Writing in the autobiography, the Nobel laureate Franзois Jacob described the way the means of science was actually quite different from what was eventually written and published into the peer-reviewed literature. 1 He related how Sydney Brenner to his research and Matthew Meselsen initially had setbacks if they tried to identify a hypothesized intermediary molecule that took information from genes and allowed protein to be synthesized inside cells. He and his colleagues attempted, without luck, to demonstrate that the factor, which today we realize as mRNA, attached itself to ribosomes, the cell’s protein-manufacturing machinery. So 1 day, discouraged, Jacob said, he and Brenner took a break and decided to go to a Pacific Ocean beach, where Brenner at some time exclaimed that magnesium was very important to binding.
If the two returned to the laboratory, they added enough magnesium to their experiments and then showed the factor connected with ribosomes. The mRNA would not attach to ribosomes without sufficient magnesium. The scientists had provided evidence for the presence of mRNA, which we now know transcribes information from DNA into a language that ribosomes can understand. Nevertheless the paper reporting the results, which appeared in general in 1961, was not a historical narrative of what happened. The scientific paper explained mRNA’s binding to ribosomes as a function for the concentration of magnesium, without mention of the eureka moment in the beach.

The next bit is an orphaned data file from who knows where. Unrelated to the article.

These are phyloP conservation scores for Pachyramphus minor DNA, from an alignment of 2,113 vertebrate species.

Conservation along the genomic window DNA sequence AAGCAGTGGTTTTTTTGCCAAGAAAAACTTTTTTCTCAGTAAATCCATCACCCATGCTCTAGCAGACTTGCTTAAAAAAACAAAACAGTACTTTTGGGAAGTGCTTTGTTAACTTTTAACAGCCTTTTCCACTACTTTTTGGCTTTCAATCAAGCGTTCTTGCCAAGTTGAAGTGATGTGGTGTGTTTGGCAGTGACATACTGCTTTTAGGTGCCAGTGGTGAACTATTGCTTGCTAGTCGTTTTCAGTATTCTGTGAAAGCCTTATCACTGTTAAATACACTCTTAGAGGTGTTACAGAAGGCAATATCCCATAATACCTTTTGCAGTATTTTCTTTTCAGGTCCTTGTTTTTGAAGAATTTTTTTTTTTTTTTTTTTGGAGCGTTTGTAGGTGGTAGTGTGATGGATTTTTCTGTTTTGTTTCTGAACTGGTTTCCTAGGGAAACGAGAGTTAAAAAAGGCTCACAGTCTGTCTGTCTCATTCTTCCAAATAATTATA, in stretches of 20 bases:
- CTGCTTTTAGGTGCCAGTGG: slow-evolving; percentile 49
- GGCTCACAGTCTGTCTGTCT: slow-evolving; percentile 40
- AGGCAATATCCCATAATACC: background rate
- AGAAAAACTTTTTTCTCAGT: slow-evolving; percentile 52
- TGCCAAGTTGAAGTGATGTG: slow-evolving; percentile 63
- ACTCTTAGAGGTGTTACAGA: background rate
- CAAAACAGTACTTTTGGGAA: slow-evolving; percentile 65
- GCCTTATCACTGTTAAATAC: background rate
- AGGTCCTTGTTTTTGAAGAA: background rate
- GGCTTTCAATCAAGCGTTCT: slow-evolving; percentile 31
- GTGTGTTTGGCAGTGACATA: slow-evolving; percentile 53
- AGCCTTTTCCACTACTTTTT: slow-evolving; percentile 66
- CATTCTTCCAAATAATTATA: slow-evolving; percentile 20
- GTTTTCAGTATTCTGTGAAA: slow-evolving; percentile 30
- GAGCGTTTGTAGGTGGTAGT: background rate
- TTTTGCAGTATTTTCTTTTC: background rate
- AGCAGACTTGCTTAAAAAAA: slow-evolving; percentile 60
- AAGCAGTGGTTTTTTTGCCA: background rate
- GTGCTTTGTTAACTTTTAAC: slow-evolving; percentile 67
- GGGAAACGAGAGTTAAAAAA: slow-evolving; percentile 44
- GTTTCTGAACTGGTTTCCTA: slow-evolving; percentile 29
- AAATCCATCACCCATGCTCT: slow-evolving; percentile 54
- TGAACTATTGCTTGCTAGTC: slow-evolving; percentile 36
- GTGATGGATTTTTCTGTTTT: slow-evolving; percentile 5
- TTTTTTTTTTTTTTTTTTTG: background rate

Jacob compared the limitations of a scientific publication to capture the “truth” associated with scientific process to a snapshot of a horse race. He said that scientific writing transforms and formalizes research and substitutes order when it comes to disorder and agitation that animate life in a laboratory. Continue reading what exactly is when you look at the literature differs from the process that is scientific